tion; so the dear old Baptists said the Methodists had brought water from the earth and fire down from heaven. There were over two hundred conversions on the circuit that year, among whom I may mention Judge Robert Cantrell and wife, both of whom I baptized by immersion at Smithville. And I mention Colonel Stokes and Dr. Foster. Stokes was lying stretched full length on the floor when he was powerfully converted. I saw him in Alexandria after the war, when Stokes's Cavalry had become history, and we gladly greeted each other. Years afterwards I was sent up there as a presiding elder for four years-1871-75. Holding a quarterly meeting at Asbury, I found Uncle Joe Banks present, and we had a great service. Though he was now in the Northern branch of the Church, we met in the altar at the close of the sermon and fell into each other's arms, and the thing was 'catching' all over the house.
Myers and Russell Eskew. They were rather unique. Myers assisted me in the Asbury meeting. Arch Bain was a young preacher famous for leading the songs at camp meetings. Ferdinand S. Petway was the finest singer I ever heard. After the great meeting at Asbury, let me add, it fell to my lot to immerse more than a score of converts in Smith Fork. Six young ladies decided to kneel in the water and have it poured on them-'went down into the water' and were baptized by water or with water. Judge Robert Cantrell and wife professed at Bright Hill, three miles from Smithville, and joined our Church at Smithville after immersion. In 1873 or 1874 I stood on the scaffold and preached John Presswood's funeral before the swing-off by request of the sheriff. Some eight thousand people were present. At Smithville lived Wash Isbell, a hopeless cripple, but for many years he was county court clerk. William Magness, a brother of Judge Cantrell's wife, was a prominent merchant. So was Bob West. The hotel belonged to John Savage and was conducted by Mr. Stewart, whose wife was a sister of M. M. Brien."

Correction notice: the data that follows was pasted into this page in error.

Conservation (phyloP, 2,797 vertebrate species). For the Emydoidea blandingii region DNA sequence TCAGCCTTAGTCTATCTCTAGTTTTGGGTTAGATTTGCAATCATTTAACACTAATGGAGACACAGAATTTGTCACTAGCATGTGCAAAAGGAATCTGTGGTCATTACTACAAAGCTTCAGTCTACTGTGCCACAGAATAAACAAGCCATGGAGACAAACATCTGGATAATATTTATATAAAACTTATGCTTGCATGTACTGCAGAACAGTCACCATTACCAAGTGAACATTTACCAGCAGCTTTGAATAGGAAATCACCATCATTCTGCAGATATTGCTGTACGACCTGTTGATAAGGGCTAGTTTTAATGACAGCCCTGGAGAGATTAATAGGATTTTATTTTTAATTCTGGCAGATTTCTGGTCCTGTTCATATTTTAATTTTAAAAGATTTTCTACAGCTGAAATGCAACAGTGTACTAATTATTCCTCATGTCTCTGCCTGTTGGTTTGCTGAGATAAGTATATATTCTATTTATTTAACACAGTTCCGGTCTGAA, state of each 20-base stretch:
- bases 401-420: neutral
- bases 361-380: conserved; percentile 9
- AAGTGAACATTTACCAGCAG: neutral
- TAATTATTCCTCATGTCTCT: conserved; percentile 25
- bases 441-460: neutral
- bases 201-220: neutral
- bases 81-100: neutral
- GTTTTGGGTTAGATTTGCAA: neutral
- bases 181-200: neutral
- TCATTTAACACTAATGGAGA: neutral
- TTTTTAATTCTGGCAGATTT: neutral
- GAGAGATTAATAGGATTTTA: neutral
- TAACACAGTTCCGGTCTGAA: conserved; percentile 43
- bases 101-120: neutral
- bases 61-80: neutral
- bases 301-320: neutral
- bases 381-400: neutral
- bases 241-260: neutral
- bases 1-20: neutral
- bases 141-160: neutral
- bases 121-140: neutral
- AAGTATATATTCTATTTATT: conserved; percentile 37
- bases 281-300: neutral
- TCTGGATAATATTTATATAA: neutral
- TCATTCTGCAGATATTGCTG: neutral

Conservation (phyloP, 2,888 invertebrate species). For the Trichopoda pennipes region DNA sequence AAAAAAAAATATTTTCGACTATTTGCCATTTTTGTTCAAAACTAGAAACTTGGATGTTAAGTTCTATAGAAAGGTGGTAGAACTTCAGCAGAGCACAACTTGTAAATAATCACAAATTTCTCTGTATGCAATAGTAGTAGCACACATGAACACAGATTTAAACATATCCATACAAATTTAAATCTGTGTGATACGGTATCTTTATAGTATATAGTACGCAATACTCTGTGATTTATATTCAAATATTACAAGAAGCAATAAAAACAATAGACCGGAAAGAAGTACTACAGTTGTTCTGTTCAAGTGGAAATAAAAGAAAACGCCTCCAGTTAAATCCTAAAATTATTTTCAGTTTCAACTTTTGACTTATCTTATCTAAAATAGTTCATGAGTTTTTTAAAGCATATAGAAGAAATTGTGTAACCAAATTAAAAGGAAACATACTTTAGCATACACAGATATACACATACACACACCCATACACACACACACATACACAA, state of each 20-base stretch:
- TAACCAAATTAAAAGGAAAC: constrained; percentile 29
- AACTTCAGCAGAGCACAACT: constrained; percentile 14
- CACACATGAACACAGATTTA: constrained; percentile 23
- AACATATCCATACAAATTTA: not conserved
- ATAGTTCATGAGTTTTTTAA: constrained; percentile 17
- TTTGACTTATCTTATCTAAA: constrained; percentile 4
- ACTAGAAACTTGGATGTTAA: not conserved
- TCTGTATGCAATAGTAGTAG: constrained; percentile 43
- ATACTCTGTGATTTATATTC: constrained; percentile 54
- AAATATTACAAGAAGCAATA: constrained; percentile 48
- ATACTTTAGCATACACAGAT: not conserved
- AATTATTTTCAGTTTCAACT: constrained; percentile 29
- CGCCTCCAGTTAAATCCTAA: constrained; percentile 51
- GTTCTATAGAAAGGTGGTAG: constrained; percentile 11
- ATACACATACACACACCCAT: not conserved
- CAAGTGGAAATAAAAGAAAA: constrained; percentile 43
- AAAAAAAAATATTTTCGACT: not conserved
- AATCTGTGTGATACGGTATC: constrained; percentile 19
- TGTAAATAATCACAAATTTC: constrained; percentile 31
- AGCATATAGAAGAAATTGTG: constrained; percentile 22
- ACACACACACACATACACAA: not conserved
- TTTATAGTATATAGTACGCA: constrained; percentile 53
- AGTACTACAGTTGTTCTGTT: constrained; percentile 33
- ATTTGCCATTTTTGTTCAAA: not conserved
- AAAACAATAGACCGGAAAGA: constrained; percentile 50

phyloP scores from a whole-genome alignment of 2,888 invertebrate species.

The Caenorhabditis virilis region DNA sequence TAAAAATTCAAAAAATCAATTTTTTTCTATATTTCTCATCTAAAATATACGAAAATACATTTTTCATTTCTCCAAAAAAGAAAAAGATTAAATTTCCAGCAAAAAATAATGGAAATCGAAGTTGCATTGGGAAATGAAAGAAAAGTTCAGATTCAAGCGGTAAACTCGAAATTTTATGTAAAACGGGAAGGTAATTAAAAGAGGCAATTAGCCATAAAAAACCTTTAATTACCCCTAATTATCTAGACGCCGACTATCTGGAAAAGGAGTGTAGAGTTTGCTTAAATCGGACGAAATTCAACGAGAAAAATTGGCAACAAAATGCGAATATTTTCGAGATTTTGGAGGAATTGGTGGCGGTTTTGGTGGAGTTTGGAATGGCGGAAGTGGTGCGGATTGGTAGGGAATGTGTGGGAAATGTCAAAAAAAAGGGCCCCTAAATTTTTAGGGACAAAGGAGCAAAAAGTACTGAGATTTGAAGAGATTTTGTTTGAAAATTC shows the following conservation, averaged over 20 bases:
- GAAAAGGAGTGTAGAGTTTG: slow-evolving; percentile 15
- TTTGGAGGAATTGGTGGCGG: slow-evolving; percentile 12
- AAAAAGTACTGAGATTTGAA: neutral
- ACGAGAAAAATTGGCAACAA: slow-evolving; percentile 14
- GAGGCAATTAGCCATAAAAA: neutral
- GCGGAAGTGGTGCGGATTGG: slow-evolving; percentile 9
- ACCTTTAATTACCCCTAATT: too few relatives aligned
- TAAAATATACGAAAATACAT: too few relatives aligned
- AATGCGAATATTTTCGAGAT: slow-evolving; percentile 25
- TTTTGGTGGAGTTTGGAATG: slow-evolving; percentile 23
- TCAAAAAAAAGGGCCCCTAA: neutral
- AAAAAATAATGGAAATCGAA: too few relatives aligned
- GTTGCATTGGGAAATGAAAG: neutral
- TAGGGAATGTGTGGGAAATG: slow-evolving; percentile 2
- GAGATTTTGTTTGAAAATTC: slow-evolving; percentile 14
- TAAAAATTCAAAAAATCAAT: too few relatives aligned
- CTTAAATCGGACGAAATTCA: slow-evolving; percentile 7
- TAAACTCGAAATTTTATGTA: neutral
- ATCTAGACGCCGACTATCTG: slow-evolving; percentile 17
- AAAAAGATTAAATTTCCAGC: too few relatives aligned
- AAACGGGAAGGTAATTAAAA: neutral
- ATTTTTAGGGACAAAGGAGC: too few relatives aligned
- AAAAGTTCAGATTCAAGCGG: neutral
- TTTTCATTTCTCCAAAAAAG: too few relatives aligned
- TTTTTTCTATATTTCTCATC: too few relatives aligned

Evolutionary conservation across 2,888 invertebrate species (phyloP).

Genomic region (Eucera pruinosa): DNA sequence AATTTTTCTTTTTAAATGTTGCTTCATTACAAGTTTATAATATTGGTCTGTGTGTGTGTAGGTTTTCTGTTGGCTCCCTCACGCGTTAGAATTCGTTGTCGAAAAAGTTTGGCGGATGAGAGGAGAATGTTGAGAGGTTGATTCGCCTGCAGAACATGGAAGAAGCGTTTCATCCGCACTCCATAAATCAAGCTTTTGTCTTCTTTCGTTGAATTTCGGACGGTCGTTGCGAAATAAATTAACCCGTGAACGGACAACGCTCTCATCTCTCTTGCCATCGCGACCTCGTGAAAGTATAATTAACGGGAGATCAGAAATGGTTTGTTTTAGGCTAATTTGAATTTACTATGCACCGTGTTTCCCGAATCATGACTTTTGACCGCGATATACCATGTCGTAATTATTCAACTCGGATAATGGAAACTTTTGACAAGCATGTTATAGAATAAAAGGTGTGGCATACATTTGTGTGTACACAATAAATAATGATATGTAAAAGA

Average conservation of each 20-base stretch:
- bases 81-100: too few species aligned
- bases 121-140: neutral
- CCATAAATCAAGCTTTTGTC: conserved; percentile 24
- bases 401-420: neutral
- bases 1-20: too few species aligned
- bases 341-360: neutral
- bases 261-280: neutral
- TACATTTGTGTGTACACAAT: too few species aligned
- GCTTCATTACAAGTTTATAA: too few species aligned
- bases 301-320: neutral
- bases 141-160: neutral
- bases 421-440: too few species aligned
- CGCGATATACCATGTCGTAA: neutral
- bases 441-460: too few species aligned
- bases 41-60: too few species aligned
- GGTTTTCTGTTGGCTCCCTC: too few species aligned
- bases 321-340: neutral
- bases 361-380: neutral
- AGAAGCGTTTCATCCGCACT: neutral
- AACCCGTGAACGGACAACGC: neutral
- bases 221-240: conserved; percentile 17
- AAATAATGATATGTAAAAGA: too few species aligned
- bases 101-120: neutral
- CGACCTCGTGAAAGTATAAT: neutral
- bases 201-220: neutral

ganized. Soon the ministers of that wing were preaching in DeKalb. As a lad the writer remembers when they appeared at Liberty, one of the ministers preaching being a Mr. Stephens, who had located at McMinnville. Then there was Rev. D. P. Searcy, who had been a Southern Methodist prior to the war. Rev. Joe Banks, of the county, also joined the Northern wing. It seemed that it made more advancement around Liberty than elsewhere. There was considerable hard feeling for a time between the two wings. Mr. Searcy located at Liberty, and shortly he and his interesting family became much beloved by all the neighbors. He was a son-in-law of Alex Robinson, of the county.
and school purposes, and at an early date a Methodist church was organized here. Who the preachers were, I do not know. This house was finally burned to the ground by an incendiary, and a commodious house for that time was erected in its place. This house also was used for Church and school purposes. About twenty years ago the members of the M. E. Church bought the property, tore down the old house, and erected an up-to-date building, perhaps the best country church in the county, with a thriving membership of one hundred and a Sunday school that has run more than fifteen years consecutively. The organization was effected by Rev. D. P. Search. Thomas Chapman was the first to join and was followed by Joe Banks, Jep Williams and wife, and about fifteen others. Judge W. T. Robinson and wife also joined soon. afterwards.
years the editor and publisher of the Conference minutes.
Baxter Barbee, H. Lamon, J. R. Goodpasture, Ira W. King, and Mr. Sanburn. A number of theological students from Cumberland University have from time to time held services in the church.
fied with the congregations may be mentioned Dr. Drake, Dr. T. J. Potter, Judge J. E. Drake, Prof. H. L. W. Gross, Brackett Estes, Samson McClelland, Hon. J. M. Allen, Judge W. G. Crowley, Judge M. D. Smallman, editor and educator W. D. G. Carnes, William Floyd, Dr. T. P. Davis, the Lincolns, Wades, Magnesses, Cantrells, Griffiths, Webbs, Martins, Hayses, Tyrees, Potters, Pritchetts, and Smiths.